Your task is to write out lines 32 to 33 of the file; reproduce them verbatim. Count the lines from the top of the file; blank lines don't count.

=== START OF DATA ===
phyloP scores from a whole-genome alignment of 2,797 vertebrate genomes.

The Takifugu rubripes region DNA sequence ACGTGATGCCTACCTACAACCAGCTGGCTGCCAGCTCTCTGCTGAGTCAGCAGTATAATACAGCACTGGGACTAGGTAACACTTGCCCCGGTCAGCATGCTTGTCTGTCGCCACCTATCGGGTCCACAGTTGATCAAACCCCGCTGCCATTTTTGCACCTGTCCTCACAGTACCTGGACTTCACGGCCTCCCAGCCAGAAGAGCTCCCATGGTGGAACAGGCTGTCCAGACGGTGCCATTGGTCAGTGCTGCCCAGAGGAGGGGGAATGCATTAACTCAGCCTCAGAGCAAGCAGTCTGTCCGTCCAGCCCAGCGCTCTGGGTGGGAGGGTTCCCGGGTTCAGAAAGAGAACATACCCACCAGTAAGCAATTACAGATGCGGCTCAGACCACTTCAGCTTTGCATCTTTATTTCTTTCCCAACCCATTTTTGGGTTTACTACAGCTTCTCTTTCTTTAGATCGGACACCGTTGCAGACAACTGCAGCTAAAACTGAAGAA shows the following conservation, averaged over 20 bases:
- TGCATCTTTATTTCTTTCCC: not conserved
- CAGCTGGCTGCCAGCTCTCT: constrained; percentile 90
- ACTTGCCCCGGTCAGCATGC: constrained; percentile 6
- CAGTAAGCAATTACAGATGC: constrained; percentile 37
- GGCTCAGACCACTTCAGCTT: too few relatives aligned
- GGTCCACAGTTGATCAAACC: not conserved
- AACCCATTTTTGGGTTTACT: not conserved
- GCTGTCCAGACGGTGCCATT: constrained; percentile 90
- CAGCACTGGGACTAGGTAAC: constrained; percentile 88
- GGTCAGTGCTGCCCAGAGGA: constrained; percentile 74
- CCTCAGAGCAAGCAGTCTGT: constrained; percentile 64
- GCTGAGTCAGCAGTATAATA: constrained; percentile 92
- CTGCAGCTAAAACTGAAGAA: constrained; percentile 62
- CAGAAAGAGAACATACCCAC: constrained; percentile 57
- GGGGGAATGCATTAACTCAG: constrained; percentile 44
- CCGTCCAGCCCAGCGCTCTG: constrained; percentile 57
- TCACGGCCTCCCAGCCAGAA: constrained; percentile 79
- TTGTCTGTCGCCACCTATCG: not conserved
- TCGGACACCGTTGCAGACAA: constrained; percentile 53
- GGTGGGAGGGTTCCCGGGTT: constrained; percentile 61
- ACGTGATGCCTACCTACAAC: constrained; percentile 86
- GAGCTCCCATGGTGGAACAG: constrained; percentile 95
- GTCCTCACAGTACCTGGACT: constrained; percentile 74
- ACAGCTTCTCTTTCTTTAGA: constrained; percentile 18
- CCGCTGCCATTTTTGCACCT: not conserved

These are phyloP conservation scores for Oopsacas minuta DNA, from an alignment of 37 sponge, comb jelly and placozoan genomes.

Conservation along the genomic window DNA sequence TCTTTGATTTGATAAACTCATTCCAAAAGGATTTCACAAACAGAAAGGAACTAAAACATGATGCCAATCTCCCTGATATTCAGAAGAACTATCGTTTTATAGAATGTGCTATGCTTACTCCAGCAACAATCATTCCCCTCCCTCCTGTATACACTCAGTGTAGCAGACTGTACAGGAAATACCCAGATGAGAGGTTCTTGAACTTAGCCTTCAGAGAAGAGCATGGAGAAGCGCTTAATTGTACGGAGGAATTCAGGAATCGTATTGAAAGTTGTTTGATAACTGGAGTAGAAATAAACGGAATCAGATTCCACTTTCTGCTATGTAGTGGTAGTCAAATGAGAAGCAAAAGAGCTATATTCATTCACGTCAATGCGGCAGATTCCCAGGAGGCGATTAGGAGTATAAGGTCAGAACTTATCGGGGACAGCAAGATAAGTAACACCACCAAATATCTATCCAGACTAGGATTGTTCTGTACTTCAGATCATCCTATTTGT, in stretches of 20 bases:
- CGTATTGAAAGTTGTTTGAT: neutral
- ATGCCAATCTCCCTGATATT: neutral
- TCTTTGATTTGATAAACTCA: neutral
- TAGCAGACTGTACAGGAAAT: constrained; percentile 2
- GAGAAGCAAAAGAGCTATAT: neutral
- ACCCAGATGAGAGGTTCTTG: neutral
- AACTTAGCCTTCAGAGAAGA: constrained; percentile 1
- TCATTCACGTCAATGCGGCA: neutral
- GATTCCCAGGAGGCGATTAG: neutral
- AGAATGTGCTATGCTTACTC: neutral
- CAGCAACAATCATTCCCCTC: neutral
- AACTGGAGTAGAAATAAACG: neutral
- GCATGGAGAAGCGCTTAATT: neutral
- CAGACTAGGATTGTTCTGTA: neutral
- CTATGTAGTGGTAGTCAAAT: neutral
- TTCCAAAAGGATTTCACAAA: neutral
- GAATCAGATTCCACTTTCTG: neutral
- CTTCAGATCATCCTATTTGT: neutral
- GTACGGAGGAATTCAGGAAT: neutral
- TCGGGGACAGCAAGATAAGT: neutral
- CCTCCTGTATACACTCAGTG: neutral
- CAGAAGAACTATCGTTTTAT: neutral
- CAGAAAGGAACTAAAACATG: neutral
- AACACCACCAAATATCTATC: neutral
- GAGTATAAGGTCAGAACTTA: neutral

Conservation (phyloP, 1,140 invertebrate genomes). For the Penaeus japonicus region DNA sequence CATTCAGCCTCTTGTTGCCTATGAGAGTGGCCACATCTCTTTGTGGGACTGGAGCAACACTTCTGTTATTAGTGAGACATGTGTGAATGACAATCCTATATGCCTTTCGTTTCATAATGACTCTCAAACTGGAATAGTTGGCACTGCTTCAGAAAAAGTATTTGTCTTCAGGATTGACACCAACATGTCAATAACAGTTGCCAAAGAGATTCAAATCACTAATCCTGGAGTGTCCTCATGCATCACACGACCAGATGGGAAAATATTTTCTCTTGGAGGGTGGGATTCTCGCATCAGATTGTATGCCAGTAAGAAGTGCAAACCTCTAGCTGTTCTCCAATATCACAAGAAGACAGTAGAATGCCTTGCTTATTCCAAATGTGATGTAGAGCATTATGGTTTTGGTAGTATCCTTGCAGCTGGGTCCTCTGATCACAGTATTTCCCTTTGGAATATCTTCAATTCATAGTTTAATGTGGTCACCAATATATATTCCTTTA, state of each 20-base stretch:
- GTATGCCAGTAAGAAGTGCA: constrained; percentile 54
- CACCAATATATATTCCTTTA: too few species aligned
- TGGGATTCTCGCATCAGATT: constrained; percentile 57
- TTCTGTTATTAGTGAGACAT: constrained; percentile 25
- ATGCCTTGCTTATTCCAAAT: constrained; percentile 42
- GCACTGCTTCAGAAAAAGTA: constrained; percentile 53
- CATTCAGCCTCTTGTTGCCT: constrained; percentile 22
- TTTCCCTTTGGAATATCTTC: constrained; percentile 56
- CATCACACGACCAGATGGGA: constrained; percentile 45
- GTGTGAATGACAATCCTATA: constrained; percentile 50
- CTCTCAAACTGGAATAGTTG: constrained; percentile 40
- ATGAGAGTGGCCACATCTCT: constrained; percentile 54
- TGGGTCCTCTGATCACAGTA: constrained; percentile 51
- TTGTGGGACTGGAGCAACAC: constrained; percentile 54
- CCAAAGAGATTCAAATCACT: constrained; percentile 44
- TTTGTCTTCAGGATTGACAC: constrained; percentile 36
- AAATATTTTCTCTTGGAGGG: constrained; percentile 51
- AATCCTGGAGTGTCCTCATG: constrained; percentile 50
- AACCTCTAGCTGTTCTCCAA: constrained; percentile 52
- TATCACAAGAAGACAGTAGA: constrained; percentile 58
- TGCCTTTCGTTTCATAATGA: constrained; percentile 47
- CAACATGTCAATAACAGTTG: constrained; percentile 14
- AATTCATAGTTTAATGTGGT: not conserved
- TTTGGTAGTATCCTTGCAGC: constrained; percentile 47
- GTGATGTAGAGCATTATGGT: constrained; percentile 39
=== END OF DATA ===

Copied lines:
- TCTTTGATTTGATAAACTCA: neutral
- TAGCAGACTGTACAGGAAAT: constrained; percentile 2